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16 september 2021

It is not easy to write an original story about an ambivalent cyborg, and to her credit Martha Wells doesn't really try in All Systems Red, the first of the Murderbot Diaries series. Wells' worldbuilding draws pastiche-like from what any reader, even a rare visitor to science fiction like me, knows about robots. Her "SecUnit" narrator, part clone and part machine, does have one distinctive character note: it is addicted to genre fiction. "Murderbot" pays minimal attention to its job while it surreptitiously consumes countless hours of entertainment, being particularly fond of a serial called Sanctuary Moon. Not since Baudelaire has a narrator stared so directly at readers and claimed kin with them.     read more

9 september 2021

Looking up some of my favorite operas in the Grove Dictionary of Music … Le nozze di Figaro is an "opera buffa." Lucia di Lammermoor is a "dramma tragico"; Rigoletto is a "melodramma." Eugene Onegin is a set of "lyric scenes" – I think Tchaikovsky made that genre up on the fly – La bohème is a "commedia lirica" – Der Rosenkavalier is a "Komödie für Musik." Sometimes I think that every opera is the sole example of its own unique genre.     read more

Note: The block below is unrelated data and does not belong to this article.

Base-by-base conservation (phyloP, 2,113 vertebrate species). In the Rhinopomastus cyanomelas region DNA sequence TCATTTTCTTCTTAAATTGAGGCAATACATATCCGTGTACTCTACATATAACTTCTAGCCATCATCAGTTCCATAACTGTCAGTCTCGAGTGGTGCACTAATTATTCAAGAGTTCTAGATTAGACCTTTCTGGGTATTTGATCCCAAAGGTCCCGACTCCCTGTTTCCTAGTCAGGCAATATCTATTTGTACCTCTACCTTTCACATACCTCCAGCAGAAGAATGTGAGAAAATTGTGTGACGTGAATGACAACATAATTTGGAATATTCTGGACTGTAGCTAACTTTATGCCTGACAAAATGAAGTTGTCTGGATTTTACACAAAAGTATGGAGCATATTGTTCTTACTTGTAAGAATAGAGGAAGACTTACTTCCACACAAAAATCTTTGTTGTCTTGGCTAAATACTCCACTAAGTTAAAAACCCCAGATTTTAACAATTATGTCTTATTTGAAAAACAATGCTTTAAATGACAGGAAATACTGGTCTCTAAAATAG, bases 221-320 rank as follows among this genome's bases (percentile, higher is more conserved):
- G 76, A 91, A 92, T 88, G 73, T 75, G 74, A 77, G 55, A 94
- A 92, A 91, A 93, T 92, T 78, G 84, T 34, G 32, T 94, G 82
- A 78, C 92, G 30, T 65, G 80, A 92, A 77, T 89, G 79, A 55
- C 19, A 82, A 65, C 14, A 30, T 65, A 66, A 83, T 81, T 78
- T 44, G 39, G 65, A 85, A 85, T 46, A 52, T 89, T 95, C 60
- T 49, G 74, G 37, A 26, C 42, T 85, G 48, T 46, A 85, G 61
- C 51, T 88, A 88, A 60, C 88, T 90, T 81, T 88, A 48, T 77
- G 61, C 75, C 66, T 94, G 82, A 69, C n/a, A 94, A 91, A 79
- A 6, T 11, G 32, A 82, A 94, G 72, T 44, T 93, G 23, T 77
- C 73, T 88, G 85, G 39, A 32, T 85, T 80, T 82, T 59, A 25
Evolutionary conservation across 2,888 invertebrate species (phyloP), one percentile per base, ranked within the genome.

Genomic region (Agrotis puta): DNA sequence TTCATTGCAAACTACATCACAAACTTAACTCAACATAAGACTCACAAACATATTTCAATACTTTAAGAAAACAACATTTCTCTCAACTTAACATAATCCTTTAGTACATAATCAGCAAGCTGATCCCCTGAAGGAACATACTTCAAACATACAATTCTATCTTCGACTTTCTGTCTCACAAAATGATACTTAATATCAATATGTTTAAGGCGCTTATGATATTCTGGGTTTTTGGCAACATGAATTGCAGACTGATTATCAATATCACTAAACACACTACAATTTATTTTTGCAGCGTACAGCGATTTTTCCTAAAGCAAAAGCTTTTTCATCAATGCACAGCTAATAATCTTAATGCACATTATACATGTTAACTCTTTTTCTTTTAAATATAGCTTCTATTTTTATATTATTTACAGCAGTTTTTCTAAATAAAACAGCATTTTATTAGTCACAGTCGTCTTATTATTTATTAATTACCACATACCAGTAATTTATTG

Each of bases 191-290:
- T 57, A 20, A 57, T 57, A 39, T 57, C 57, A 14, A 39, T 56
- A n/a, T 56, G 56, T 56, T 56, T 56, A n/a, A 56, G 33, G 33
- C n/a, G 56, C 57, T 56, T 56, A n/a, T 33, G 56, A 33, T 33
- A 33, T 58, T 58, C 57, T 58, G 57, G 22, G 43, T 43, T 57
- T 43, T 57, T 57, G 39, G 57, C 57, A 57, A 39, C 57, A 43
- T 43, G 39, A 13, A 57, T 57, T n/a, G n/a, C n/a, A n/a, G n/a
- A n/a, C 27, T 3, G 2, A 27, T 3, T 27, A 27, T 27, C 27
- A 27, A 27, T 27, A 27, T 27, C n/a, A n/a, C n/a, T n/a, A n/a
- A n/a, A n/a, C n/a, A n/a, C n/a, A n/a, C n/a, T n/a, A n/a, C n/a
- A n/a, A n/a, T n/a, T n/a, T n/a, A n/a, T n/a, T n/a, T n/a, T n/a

8 september 2021

I came to Stephen Rebello's 1990 Alfred Hitchcock and the Making of Psycho after seeing its 2012 film adaptation Hitchcock, which, being me, I didn't get around to watching till 2021.     read more

7 september 2021

The very first story in Luay Hamza Abbas' Closing His Eyes (after a brief prologue) is just one page long, but sets the tone for the volume. In "A Call," a man is reading about somebody eating fava beans and is inspired to go out and buy a can of fava beans. He starts to cook them. Somebody calls on the phone, asking if a neighbor is OK; the man suddenly realizes that the neighbor probably isn't. The fava beans start to boil over.     read more

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